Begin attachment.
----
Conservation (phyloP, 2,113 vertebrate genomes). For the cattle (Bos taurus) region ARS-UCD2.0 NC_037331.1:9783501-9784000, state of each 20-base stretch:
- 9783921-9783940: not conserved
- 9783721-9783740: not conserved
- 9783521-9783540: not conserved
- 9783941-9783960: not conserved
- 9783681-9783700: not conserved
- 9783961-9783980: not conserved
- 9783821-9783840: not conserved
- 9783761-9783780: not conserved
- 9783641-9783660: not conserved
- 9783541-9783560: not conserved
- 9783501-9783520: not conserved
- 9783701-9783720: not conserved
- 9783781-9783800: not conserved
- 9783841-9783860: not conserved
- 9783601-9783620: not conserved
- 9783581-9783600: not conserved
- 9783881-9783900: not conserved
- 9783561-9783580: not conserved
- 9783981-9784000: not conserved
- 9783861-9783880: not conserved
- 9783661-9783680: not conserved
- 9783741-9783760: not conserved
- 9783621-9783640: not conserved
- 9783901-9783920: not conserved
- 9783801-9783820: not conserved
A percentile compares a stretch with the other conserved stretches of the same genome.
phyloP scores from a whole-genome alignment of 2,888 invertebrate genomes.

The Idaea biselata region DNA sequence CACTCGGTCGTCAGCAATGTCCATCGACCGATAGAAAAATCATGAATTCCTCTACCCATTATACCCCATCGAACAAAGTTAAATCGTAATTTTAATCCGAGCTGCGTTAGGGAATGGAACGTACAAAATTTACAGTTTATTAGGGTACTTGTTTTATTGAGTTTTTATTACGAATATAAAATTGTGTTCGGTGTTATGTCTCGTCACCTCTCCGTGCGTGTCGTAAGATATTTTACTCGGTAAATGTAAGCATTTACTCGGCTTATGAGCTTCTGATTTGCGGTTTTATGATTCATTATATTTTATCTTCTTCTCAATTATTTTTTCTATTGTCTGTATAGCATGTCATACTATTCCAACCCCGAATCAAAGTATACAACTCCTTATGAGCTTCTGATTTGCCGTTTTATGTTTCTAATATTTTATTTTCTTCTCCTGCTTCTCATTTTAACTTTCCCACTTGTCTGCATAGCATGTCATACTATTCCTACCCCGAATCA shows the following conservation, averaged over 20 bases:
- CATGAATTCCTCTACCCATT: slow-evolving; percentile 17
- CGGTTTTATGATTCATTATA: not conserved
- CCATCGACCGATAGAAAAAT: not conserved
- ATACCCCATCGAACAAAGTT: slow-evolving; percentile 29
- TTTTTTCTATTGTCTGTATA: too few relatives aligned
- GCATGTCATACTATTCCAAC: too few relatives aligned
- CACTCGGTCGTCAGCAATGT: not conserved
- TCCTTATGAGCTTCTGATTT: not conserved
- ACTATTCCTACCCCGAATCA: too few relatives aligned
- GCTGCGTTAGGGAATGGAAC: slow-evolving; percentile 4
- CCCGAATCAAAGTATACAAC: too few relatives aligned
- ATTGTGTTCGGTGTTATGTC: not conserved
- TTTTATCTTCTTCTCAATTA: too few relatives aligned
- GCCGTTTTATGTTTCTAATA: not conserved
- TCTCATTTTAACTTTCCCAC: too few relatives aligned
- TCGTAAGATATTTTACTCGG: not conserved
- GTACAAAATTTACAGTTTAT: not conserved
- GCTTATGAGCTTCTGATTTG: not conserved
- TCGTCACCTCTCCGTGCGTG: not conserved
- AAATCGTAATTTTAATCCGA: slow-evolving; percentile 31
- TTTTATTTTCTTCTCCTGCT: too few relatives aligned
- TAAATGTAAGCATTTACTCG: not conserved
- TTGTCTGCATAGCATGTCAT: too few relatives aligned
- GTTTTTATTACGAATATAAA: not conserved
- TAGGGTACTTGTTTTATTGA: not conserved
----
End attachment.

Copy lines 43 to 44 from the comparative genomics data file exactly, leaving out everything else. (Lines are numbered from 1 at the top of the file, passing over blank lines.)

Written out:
- GCCGTTTTATGTTTCTAATA: not conserved
- TCTCATTTTAACTTTCCCAC: too few relatives aligned